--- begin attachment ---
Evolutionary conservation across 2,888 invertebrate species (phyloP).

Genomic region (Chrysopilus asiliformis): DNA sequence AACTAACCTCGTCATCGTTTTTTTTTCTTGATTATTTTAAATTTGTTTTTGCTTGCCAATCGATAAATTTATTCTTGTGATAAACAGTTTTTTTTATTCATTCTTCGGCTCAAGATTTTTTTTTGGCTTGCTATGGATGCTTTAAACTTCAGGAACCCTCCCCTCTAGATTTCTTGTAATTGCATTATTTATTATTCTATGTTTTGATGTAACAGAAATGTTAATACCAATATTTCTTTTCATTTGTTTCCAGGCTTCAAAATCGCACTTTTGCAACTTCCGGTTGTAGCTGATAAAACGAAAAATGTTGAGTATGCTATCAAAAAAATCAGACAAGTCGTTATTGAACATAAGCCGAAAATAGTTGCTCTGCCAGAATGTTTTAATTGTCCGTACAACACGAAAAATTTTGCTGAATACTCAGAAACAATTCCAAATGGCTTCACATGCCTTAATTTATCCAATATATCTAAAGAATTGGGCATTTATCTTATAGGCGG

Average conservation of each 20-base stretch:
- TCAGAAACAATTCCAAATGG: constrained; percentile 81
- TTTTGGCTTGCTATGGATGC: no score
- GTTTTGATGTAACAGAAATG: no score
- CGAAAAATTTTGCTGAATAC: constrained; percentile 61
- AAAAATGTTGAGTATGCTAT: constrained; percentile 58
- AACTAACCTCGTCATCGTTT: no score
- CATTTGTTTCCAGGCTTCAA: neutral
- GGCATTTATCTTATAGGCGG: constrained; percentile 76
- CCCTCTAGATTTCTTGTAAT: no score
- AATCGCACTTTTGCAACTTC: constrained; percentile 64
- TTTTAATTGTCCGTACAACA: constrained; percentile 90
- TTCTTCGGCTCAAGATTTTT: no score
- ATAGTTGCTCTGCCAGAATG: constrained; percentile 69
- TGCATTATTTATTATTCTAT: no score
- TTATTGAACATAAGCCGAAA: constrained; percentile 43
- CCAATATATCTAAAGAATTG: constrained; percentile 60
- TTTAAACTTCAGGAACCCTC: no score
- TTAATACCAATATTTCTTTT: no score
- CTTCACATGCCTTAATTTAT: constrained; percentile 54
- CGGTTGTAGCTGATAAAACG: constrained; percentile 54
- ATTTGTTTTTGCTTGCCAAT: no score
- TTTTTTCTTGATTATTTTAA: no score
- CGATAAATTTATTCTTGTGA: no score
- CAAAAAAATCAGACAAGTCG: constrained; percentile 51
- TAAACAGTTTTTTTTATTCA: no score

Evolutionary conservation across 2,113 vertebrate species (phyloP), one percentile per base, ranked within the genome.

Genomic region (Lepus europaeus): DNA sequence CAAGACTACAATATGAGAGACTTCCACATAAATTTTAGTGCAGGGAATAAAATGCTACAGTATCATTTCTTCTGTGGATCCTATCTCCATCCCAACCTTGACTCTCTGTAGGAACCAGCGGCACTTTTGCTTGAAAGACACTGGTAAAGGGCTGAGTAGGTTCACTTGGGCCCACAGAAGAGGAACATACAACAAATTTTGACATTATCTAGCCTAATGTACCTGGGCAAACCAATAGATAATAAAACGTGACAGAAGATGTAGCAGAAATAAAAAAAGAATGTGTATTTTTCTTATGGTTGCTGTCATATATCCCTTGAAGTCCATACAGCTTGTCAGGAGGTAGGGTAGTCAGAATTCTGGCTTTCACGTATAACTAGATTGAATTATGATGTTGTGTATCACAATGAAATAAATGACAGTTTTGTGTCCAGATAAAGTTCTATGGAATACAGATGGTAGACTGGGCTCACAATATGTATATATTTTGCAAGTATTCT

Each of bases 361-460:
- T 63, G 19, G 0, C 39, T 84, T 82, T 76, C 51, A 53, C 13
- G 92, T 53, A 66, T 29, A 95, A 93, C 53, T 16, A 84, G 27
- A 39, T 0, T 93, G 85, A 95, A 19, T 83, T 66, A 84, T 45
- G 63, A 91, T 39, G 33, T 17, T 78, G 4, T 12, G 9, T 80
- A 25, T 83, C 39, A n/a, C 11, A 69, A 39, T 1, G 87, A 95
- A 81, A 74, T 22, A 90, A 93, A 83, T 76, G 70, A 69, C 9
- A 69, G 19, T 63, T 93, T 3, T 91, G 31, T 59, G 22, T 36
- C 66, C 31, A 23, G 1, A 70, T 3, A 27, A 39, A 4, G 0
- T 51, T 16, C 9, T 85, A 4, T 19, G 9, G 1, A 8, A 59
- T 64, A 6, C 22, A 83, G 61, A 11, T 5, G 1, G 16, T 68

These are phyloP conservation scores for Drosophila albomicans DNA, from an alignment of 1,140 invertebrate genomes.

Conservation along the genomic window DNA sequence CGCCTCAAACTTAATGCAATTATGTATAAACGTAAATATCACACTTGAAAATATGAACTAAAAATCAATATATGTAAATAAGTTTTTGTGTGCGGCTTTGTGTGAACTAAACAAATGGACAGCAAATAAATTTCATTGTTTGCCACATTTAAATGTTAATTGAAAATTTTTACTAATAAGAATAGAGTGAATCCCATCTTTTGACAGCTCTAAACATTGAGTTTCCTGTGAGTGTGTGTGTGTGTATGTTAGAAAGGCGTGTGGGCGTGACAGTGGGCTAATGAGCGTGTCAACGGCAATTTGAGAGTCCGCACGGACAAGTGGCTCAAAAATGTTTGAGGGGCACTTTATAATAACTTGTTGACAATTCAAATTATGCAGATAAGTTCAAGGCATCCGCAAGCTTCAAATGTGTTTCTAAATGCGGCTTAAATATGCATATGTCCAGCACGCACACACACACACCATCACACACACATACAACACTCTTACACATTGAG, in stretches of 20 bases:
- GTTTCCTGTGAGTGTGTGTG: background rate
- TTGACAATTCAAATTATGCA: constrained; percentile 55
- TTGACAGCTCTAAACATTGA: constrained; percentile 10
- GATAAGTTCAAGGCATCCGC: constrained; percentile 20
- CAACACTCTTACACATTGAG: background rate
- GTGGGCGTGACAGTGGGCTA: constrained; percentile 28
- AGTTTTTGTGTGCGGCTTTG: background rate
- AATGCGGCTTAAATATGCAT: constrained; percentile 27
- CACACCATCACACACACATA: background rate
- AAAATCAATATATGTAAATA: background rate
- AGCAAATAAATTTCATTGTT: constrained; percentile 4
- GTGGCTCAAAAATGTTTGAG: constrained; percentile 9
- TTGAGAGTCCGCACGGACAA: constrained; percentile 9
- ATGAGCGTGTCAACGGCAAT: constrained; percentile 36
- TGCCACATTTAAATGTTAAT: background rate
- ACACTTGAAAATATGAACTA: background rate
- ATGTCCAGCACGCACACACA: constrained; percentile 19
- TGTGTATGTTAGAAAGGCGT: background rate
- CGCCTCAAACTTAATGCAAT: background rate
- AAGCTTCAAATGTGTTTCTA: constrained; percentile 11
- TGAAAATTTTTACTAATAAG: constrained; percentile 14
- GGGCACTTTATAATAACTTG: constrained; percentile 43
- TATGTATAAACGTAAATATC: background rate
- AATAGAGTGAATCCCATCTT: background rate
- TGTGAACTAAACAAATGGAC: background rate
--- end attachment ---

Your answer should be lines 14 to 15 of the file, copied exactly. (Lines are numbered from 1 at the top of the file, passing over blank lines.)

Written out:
- TTTTAATTGTCCGTACAACA: constrained; percentile 90
- TTCTTCGGCTCAAGATTTTT: no score